Choosing Wisely: When More is Not Better

In the U.K., the Academy of Medical Royal Colleges, in collaboration with BMJ (formerly the British Medical Journal) and other healthcare organizations, recently launched the Choosing Wisely® campaign with a goal of facilitating a national dialogue on avoiding wasteful or unnecessary medical tests, treatments and procedures to improve health care quality. A paper published in BMJ on May 12, 2015 marks the start of the initiative.1

In 2012, the American Board of Internal Medicine Foundation (ABIM) launched Choosing Wisely program asking medical organizations to identify “top five” tests or procedures commonly used in their specialty with questionable risk/benefit profiles which should be evaluated and discussed with patients before using them.2 So far, more than 60 U.S. specialist societies have joined in the initiative and it has been adopted in Australia, Germany, Italy, Japan, Netherlands, and Switzerland – a clear indication that unnecessary medical interventions are a concern for many health systems.3

In the U.S. as much as 20% of money spent in healthcare brings no benefit to patients.4 In the U.K., a new report issued by the Academy of Medical Royal Colleges has identified nearly £2bn in cost savings the National Health Service (NHS) could realize if it provided more appropriate care in just 16 areas of clinical practice.5

Choosing Wisely centers around conversations between providers and patients informed by the evidence-based recommendations to help patients choose care that is:6

  • Supported by evidence
  • Not duplicative of other tests or procedures already received
  • Free from harm
  • Truly necessary

Over-diagnosis refers to various clinical situations where diagnoses lead to unnecessary treatment, which wastes resources and compromises patient safety. It occurs when “individuals are diagnosed with conditions that will never cause symptoms or death” often as a “consequence of the enthusiasm of early diagnosis.”7 Over-diagnosis leads to medical interventions which are either excessive in terms of duration, complexity, or cost or have minimal evidence of benefit.8,9 A recent report by the Academy of Medical Royal Colleges emphasized that doctors have an ethical responsibility not to waste clinical resources because, in a healthcare system with finite resources, such waste could lead to another patient’s lack of treatment or delay.5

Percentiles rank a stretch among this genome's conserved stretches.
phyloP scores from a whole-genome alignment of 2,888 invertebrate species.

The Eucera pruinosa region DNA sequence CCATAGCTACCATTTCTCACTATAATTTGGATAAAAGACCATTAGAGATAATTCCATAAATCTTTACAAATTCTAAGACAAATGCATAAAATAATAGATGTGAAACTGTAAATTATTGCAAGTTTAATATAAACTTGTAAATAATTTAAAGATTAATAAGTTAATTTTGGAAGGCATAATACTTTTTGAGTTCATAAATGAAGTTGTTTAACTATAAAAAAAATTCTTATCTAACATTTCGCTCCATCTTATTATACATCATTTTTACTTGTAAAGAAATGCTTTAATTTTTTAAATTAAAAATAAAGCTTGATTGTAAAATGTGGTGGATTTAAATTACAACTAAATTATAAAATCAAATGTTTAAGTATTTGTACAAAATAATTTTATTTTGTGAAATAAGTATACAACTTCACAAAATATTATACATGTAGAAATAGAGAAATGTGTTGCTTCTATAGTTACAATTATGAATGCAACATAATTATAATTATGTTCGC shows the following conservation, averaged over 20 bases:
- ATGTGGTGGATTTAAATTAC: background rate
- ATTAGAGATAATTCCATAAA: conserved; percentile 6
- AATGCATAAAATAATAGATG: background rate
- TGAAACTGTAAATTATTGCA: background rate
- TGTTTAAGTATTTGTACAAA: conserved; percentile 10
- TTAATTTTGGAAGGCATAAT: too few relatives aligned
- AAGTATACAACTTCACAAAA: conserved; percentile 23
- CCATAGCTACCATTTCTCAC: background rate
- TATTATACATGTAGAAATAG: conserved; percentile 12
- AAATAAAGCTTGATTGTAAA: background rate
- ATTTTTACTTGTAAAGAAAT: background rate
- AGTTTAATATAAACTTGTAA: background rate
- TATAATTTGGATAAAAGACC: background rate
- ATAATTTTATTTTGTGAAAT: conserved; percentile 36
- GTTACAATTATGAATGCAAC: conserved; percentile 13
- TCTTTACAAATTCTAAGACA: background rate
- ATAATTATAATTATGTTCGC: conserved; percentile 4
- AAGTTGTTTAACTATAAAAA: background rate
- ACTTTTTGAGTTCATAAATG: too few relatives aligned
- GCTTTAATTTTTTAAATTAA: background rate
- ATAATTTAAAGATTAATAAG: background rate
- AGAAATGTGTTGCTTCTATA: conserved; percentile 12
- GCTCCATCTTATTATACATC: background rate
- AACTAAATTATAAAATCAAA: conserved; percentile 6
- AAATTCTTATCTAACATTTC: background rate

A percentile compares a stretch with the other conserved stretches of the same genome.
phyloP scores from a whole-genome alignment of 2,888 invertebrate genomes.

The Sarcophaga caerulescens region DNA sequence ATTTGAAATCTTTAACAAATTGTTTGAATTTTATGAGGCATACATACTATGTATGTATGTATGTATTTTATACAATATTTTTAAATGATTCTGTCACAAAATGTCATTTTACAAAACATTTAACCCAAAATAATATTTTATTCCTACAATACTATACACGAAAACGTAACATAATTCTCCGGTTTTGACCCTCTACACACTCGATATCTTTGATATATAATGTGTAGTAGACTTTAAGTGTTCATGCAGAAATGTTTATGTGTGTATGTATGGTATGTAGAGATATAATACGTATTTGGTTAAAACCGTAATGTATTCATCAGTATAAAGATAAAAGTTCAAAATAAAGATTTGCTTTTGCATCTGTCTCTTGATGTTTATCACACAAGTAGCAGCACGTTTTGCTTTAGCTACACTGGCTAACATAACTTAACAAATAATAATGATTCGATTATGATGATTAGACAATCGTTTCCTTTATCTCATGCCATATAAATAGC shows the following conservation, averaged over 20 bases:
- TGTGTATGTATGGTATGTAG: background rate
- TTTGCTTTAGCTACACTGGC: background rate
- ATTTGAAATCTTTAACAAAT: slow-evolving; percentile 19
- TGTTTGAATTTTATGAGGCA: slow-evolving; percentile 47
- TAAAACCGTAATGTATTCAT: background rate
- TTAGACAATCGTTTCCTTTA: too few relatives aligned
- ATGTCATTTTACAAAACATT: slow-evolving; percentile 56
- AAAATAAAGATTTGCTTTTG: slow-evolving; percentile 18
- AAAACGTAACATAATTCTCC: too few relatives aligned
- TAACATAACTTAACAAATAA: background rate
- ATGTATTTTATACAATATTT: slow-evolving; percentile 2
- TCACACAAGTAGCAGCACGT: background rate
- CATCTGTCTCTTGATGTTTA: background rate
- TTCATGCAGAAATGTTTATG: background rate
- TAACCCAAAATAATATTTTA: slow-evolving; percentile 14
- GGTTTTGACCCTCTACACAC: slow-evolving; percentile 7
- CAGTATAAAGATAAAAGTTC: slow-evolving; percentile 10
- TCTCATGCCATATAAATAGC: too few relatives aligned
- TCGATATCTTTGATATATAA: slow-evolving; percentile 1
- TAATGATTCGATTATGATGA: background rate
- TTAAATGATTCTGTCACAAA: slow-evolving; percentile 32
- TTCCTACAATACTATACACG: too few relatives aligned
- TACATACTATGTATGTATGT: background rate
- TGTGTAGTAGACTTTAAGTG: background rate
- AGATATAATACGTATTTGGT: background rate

Moreover, medical and surgical overtreatment can place patients at higher risk for adverse events.10 Patients may be swayed by potentially exaggerated marketing claims when new drugs or procedures are introduced. Shared patient-physician decision making can help reduce this overtreatment11 and may be particularly beneficial to disadvantaged groups, significantly improving health outcomes and reducing health inequalities.12 It can also alleviate fears for those patients who may not want treatment.13 A recent study revealed that when patients were informed regarding lack of prognostic benefit for angioplasty, only 46% decided to go ahead with the procedure vs. 69% who were not explicitly given this information.14

The NHS has a system of payment by results – Quality and Outcomes Framework (QOF) – which in reality is often a payment by activity which encourages clinicians to do more both in primary and secondary care. The system has no incentive to restrict doctors’ activity who feel pressured to adhere to local commissioning decisions at the expense of open dialogue with patients. It is important to note that a recent comprehensive longitudinal study concluded that the QOF initiatives have not reduced premature death in the population.15

Reducing wasteful healthcare will require commitment from both doctors and patients. One of the major concerns about the development of “top-five” lists is the potential for individual societies to choose low hanging fruit. For example, the American Academy of Orthopedic Surgeons included the use of an over-the-counter supplement but no major procedures, despite evidence of wide variation in elective knee replacement and arthroscopy rates among Medicare beneficiaries.16

Currently, there is also no evidence that developing lists reduces use of low-value medical practices.17 Moreover, shared decision making does not guarantee lower resource use.18 One crucial and relevant marker of success would be universal awareness of the Choosing Wisely program among doctors and patients.

Call to action and next steps

To develop a Choosing Wisely culture in clinical practice, the academy suggests:

  • Doctors should provide patients with resources that increase their understanding about potential harms of interventions
  • Patients should be encouraged to ask questions such as, “Do I really need this test or procedure? What are the risks? Are there simpler or safer options? What happens if I do nothing?”
  • Medical schools should ensure that students develop a good understanding of risk alongside critical evaluation of the literature and transparent communication
  • Commissioners should consider different payment incentives for doctors and hospitals

Do you believe the Choosing Wisely initiative can help reduce healthcare waste?